Integrating tissue chips, rapid untargeted analytical methods and molecular modeling for toxicokinetic screening of chemicals, their metabolites and mixturesEPA Grant Number: RD840032
Title: Integrating tissue chips, rapid untargeted analytical methods and molecular modeling for toxicokinetic screening of chemicals, their metabolites and mixtures
Investigators: Rusyn, Ivan , Chiu, Weihsueh A , Baker, Erin D.
Institution: Texas A & M University , North Carolina State University
EPA Project Officer: Klieforth, Barbara I
Project Period: August 1, 2020 through July 30, 2023
Project Amount: $799,993
RFA: Advancing Toxicokinetics for Efficient and Robust Chemical Evaluations (2019) RFA Text | Recipients Lists
Research Category: Safer Chemicals
Current in vitro-to-in vivo (IVIVE) approaches rely on simplistic modeling assumptions and rudimentary assays to estimate equivalent oral doses from test concentrations. While numerous limitations of current approaches have been recognized, only in the past 3-5 years have advances in biomedical engineering and analytical chemistry acquired sufficient throughput and reproducibility to enhance IVIVE. First, microphysiological systems of the liver, kidney and gut have been developed and validated for medium-throughput capacity, enabling toxicokinetic properties of environmental chemicals to be estimated in a more physiologically relevant manner. Second, rapid multi-dimensional characterization of chemicals, their metabolites, and mixtures has been demonstrated using ion mobility spectrometry-mass spectrometry (IMS-MS) coupled with a recently developed database of thousands of environmental chemicals.
Therefore, the long-term objective of this project is to support risk-based decisions with new approach methodologies (NAMs) data by demonstrating integration of new biological (i.e., tissue chips), analytical (i.e., IMS-MS), and modeling methods for high fidelity, data-driven IVIVE.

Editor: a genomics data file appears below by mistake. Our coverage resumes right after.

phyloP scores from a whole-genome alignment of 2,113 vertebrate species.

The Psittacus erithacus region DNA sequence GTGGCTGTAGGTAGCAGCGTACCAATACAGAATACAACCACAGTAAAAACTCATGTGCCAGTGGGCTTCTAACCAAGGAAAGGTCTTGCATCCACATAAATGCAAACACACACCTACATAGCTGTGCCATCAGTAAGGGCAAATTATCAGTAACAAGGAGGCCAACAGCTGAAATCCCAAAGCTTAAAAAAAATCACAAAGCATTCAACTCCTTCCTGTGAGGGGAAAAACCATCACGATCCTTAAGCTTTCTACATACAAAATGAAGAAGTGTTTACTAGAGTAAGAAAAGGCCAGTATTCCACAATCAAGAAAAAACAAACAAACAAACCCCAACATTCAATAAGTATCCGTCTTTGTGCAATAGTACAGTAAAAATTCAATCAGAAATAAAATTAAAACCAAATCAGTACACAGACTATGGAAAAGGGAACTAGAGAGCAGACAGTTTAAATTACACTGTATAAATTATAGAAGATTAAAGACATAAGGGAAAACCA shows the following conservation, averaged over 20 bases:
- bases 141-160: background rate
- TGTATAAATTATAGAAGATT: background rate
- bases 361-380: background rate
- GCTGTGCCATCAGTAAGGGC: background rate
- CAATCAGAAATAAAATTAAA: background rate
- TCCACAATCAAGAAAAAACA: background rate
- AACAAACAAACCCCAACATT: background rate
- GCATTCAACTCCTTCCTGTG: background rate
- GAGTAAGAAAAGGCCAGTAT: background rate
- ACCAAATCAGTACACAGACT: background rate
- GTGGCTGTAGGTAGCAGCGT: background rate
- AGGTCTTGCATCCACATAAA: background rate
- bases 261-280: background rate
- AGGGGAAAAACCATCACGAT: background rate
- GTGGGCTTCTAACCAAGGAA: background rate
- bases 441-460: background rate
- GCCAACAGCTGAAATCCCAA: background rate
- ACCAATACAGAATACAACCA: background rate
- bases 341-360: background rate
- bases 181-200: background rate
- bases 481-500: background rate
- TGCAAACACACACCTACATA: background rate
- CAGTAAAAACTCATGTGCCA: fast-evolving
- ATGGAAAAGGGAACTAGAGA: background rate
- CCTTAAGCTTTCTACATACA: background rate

This proposal integrates the two research areas specified in the Funding Opportunity through three Aims. Aim 1 will use tissue chips that are already commercially available and that have been validated by Texas A&M Tissue Chip Testing Center to generate physiologically relevant toxicokinetic data. Aim 2 will couple a computational pipeline and database of thousands of environmental chemicals with IMS-MS to demonstrate high-throughput detection, identification, and quantification of multiple chemicals, their metabolites, and mixtures. Aim 3 will integrate the results of Aims 1 and 2 by extending traditional IVIVE approaches to incorporate both tissue chip-based toxicokinetic data and IMS-MS analytical data into high throughput PBPK modeling of both parent chemicals and metabolites. Specifically, refinement of the estimates for absorption (gut chip), distribution (plasma protein binding), metabolism (a multi-cellular liver chip), and elimination (kidney chip), coupled with high-resolution analytical data, will enable a more comprehensive characterization of toxicokinetics and metabolite formation, thereby reducing the uncertainty of traditional IVIVE approaches and improving the basis for decision-making with NAMs data.
The main outcome of this project will be a novel approach and a framework to support risk-based decisions on environmental chemicals and mixtures by demonstrating how an integrated set of novel biological assays (i.e., tissue chips), analytical techniques (i.e., IMS-MS) and computational methods can be used to enable high-fidelity, data-driven toxicokinetic modeling.